Are live land snails or their live eggs being transported over long distances by the winds? There are numerous records of live land snails that have been found on migrating birds, but in 1965 Rees4 wrote that "Direct evidence for the transport of minute snails [by hurricanes and tornadoes] is not yet forthcoming". Ten years later, Vagvolgyi2 speculated that very small land snails can be transported by air currents. But I am not aware of a published record of live land snails, their eggs, or even empty shells, that have been collected high enough above the ground to eliminate local wind-blown transport.

1. Reise et al. 2002. A sinistral specimen of the terrestrial slug Arion lusitanicus. Malakologische Abhandlungen 20:247-252.
2. Vagvolgyi, J. 1975. Body size, aerial dispersal & origin of the Pacific land snail fauna. Systematic Zoology 24:465-488.
3. Say, T. 1830. American conchology: or, Descriptions of the shells of North America. New Harmony, Indiana.
4. Rees, W.J. 1965. The aerial dispersal of mollusca. Proc. Malac. Soc. London 36:269-282.


Tim Pearce said...

Normally sinistral snails tend to be taller, but some wider snails are also sinistral, for example many Bradybaenidae in E Asia. Regarding species that normally have both dextral and sinistral forms (e.g., Achatinellidae, Partulidae), most (all?) are the taller forms, and Asami and others have hypothesized that is because tall snails tend to mate one on top of the other with heads the same direction, which would make mating (finding the hole) between different handedness (=chirality)snails easier, while flatter snails tend to mate with right sides of their heads together (Oreohelicidae is an exception - having flat shells but mating one on top), which makes mating between different chirality more difficult.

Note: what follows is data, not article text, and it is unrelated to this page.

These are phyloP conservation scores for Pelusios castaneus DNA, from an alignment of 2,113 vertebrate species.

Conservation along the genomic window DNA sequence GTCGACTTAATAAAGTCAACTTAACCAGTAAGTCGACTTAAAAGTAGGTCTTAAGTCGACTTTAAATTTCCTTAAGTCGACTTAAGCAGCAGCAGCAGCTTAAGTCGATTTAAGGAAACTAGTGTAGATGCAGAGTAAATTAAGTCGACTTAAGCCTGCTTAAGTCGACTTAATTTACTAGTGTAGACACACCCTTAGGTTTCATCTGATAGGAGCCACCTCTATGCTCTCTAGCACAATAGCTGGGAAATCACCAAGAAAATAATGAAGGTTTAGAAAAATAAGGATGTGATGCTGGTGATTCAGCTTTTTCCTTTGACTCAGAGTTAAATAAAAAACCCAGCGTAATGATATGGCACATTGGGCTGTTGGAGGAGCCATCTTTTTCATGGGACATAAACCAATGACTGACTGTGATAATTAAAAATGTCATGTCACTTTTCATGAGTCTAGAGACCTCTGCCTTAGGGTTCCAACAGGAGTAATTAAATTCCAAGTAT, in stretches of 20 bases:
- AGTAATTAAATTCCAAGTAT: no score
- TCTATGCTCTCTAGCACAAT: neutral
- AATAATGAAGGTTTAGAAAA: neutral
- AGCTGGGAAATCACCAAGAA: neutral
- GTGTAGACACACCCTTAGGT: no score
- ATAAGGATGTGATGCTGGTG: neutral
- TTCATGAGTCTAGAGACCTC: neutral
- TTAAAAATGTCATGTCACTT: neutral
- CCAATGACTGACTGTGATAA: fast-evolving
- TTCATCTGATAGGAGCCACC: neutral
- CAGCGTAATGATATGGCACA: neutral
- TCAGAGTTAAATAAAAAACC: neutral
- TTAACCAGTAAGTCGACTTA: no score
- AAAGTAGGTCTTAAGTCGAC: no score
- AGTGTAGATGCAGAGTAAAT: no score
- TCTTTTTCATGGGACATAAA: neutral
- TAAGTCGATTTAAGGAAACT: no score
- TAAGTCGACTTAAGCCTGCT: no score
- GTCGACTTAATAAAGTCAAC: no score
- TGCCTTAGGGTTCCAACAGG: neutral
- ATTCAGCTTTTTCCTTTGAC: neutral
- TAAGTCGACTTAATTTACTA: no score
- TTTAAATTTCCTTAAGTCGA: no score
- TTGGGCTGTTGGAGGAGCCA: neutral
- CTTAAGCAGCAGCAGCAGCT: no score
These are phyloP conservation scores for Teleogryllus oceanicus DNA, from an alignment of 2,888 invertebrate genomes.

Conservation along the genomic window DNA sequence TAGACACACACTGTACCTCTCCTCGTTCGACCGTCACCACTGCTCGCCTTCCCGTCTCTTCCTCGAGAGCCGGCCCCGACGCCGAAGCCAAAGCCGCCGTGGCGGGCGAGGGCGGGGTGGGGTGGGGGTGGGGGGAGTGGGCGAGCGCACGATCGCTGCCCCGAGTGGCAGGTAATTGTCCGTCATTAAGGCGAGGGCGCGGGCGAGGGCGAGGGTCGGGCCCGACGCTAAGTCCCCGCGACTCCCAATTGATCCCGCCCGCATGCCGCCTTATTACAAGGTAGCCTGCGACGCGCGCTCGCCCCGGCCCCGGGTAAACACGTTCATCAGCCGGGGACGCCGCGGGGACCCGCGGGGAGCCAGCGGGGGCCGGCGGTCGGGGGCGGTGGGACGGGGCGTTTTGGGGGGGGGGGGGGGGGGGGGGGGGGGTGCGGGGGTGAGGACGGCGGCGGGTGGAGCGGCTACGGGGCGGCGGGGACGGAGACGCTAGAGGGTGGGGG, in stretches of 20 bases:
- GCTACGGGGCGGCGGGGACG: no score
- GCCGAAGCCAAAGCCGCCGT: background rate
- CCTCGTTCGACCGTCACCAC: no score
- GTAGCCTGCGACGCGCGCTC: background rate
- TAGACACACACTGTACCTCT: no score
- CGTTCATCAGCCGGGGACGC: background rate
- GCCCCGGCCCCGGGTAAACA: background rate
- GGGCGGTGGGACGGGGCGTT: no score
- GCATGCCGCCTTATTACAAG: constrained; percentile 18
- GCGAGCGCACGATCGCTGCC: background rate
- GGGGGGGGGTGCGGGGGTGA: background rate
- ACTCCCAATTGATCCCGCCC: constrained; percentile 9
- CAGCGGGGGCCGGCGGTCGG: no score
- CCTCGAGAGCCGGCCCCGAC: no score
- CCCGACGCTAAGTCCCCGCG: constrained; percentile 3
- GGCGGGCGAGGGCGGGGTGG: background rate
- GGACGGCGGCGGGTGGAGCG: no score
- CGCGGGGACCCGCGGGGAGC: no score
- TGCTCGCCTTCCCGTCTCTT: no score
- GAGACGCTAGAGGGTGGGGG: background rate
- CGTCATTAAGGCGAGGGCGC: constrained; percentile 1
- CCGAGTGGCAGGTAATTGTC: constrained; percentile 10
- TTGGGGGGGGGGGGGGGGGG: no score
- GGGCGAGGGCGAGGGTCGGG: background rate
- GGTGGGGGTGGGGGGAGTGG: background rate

pascal said...

I was reading a newsletter from Yellowstone NP regarding a comment one of the naturalists (rangers?) wrote about snails getting into the fur of large mammals when they bed down for the night.

Some snails lay eggs on leaves and the leaves can blow around, while I suspect snails aestivating on wood that floats to a new island is a good source too.

How they move upstream into new continental areas, that's an answer I would really like to have...

Angus said...

I agree that there do not seem to be any sinistral slug species, at least based on my limited experience.

However, I think that the more likely explanation for the lack of sinistral slugs comes from their mating position: most slugs that I know of mate reciprocally in a face-to-face position, just like most low-spired snails. It is not so much the shell shape that constrains the evolution of chiral variants, but the mating position. Unfortunately, as mating position, shell shape, and the chances of being “the wrong way round” (and whether they have love darts or not, incidentally) are all highly correlated, then it is difficult to be absolutely certain.

As you say, if there are any sinistral slug species out there, then they will probably be closely related to high-spired species of snail. There are definitely some candidates – e.g. Bulimulus guadalupensis and the semi-slug Gaeotis nigrolineata from Puerto Rico (both dextral though).



I agree that the reason why there may be no sinistral slug species is because they mate face-to-face.

I am not familiar with Bulimulus guadalupensis & Gaeotis nigrolineata. I have to look them up. Thanks for the info.